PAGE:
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Democratic presidential candidate Hillary Clinton listens as billionaire investor Warren Buffett speaks at a Clinton Grassroots Organizing Event in Omaha, Nebraska, Dec. 16, 2015.
Hillary Clinton listens as billionaire investor Warren Buffett speaks at a 2015 event in Omaha, Neb.
Nati Harnik—AP

Hillary Clinton may be having a tough time reaching average American voters, but she's having no trouble courting billionaires.

On Monday afternoon, Berkshire Hathaway CEO Warren Buffett delivered a speech at a Hillary Clinton campaign event in his hometown, a few months after endorsing the Democratic nominee for president.

In December, Buffett formally endorsed Clinton, and has been campaigning for her on and off since. At a campaign event in 2015, Buffett opened for Clinton with the description of this economic reality: "The income of the top 400 is seven times what it was twenty years ago. I hope all of you are making seven times what it was twenty years ago, but you would really be the exceptions ... They got a one-third tax cut at the same time their income went up seven-to-one in aggregate.”

Income inequality and taxes are two themes Buffett speaks about frequently (so much so that President Barack Obama named the idea of increasing taxes on the wealthiest Americans "The Buffett Rule").

And this isn't the first race in which Buffett has backed Clinton. In fact, the investing legend has donated to her bids for public office as early as 2000, when she ran for a U.S. Senate seat from New York. According to the Federal Election Commission, Buffett donated roughly $6,000 directly to Clinton's campaigns via individual contributions in the last 15 years.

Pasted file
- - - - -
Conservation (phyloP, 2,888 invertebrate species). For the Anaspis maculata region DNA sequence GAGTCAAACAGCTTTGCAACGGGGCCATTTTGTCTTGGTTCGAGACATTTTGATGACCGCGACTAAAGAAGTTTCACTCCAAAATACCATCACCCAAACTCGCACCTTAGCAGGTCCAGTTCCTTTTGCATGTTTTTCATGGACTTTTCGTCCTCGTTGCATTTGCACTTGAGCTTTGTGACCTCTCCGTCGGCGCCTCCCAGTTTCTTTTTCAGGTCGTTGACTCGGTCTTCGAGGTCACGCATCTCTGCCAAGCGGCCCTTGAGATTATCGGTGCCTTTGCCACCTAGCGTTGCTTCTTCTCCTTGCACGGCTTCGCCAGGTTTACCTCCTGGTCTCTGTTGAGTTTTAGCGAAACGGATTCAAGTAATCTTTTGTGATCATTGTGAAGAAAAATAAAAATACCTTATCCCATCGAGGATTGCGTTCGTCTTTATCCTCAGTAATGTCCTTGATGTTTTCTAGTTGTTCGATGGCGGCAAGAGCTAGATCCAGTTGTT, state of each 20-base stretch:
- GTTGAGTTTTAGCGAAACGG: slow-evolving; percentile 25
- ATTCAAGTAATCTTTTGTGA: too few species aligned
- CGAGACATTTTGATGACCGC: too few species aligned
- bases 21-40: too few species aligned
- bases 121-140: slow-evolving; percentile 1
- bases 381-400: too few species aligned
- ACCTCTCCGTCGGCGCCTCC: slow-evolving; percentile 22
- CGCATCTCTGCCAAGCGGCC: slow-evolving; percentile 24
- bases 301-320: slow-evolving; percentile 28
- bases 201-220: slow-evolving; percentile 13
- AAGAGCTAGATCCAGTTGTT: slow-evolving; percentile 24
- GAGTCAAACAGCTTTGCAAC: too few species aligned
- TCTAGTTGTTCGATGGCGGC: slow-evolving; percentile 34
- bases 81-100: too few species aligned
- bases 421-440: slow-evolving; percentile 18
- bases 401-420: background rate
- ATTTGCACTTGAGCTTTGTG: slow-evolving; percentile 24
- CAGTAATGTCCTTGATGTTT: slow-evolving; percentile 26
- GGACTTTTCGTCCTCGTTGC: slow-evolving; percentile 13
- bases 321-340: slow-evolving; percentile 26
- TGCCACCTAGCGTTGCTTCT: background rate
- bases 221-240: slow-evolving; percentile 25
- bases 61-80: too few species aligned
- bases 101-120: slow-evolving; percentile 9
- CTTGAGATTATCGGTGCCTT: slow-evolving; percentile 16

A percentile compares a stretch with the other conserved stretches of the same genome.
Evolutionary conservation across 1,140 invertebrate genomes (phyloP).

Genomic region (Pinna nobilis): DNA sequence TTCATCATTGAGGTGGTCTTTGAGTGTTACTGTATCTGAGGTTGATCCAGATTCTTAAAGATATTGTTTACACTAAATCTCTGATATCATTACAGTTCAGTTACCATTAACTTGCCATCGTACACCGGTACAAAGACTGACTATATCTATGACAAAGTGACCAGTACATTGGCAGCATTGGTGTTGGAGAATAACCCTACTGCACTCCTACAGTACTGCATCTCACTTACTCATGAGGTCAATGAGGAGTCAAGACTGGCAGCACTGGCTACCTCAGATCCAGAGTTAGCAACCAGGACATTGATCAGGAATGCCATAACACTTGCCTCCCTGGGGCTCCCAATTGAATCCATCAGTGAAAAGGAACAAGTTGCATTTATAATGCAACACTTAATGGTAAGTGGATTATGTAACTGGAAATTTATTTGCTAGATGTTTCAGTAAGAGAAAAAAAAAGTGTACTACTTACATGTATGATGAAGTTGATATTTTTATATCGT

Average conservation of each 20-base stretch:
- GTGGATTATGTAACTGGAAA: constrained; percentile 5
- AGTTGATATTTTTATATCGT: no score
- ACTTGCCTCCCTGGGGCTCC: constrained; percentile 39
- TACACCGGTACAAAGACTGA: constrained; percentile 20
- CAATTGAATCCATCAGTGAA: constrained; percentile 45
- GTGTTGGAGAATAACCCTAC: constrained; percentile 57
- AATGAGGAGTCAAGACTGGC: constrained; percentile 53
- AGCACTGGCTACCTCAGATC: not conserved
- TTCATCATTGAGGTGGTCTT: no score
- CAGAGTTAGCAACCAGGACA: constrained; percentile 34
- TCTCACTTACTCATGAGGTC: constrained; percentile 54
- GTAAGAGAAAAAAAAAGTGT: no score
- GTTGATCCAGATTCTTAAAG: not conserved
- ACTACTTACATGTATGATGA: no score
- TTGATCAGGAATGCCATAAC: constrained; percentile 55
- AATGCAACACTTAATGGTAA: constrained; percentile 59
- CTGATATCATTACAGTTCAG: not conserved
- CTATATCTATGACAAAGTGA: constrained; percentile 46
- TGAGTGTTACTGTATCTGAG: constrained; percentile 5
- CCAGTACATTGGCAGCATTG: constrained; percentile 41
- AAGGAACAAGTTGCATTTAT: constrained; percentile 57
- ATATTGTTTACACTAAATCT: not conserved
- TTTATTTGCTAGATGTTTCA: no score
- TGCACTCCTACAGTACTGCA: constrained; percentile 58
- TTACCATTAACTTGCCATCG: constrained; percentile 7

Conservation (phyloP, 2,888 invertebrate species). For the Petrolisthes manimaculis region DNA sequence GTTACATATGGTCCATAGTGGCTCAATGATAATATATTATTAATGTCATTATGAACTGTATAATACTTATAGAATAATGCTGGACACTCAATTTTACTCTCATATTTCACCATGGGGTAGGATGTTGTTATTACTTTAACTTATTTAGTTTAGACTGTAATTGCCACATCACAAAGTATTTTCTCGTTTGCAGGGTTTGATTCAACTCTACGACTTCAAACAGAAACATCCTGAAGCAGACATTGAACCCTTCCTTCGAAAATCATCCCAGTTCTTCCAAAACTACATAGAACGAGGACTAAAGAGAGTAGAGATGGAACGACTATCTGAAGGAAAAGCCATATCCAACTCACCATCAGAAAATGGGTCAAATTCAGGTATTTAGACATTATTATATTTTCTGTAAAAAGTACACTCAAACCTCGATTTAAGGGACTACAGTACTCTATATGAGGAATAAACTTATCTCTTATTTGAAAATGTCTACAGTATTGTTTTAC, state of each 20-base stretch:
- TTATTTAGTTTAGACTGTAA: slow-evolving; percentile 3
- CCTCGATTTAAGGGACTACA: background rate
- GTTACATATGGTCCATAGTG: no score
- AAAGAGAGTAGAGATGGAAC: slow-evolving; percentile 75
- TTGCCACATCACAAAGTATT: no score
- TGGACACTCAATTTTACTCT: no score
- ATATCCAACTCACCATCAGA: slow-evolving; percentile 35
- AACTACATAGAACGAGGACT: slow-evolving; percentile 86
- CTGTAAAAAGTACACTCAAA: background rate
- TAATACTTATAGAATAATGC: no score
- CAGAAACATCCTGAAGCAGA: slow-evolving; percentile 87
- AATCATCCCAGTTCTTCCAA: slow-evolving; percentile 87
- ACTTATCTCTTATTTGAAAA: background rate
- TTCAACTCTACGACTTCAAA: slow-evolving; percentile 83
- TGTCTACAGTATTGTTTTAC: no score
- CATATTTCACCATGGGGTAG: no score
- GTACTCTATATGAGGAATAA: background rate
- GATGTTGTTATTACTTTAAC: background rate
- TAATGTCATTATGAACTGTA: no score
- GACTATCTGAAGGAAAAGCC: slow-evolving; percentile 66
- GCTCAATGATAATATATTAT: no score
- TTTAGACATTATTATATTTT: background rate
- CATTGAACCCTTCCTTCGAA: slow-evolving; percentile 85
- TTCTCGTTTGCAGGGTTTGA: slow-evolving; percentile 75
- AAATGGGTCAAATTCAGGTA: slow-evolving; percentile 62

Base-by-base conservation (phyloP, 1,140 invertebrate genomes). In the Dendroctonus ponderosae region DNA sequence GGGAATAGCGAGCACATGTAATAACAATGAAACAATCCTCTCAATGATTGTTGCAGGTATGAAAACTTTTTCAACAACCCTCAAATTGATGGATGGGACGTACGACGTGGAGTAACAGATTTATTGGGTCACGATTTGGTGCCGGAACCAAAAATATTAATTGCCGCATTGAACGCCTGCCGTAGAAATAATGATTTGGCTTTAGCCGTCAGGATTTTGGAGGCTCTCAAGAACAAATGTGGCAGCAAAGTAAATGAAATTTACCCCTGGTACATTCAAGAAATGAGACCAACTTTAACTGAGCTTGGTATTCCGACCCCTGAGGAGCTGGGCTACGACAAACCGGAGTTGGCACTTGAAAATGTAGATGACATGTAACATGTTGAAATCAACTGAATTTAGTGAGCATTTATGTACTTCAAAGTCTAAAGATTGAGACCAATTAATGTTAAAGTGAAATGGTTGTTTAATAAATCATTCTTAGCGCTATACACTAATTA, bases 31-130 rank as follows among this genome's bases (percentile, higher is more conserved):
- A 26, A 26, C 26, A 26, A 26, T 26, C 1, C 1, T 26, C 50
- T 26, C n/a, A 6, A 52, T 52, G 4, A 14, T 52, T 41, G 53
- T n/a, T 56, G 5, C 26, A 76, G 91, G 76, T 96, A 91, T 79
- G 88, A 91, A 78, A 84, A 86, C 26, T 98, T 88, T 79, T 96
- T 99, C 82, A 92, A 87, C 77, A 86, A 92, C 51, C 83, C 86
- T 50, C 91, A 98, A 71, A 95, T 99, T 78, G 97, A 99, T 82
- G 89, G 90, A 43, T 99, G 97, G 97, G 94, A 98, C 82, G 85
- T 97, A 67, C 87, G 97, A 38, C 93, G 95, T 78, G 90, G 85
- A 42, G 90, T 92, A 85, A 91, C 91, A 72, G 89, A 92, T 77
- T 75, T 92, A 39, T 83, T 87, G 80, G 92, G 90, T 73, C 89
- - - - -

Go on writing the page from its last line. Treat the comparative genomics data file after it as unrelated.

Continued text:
The sum may seem small given Buffett's wealth and propensity for charitable giving. But he's long been an ardent supporter of keeping big money out of politics, especially since the 2010 Citizens United Supreme Court decision. This ruling held that corporations and unions can spend unlimited amounts on political activities, provided their efforts are independent of a party or candidate. Individuals may only donate $2,700 per election cycle to a given candidate's campaign, a limit Buffett has largely abided by.

But even that is not without exception. In October 2014, Buffett gave $25,000, the most he's donated to benefit any single candidate, to a Super PAC dedicated to helping Clinton, called Ready for Hillary. To be sure, Buffett has given sums totaling $30,000 or more to the Democratic National Committee, according to FEC records.

Of course, Buffett has also aided Clinton's campaign by holding fundraising events for the Democratic nominee. Politico reported in January that Buffett held a fundraiser for Clinton that charged $33,400 per person.

For the fourth-richest man in the world to speak out about disproportionate income tax rates and inequality may seem ironic, but he wouldn't be the first billionaire to endorse Clinton. Over the weekend, Dallas Mavericks owner and investor Mark Cuban endorsed Clinton, following in the footsteps of former New York City mayor Michael Bloomberg, who spoke at last week's Democratic National Convention in favor of the nominee.

Remember the "Billionaires for Bush" parody website, when George W. ran? He certainly had a bona fide bunch of well-heeled donors. And Clinton does, too.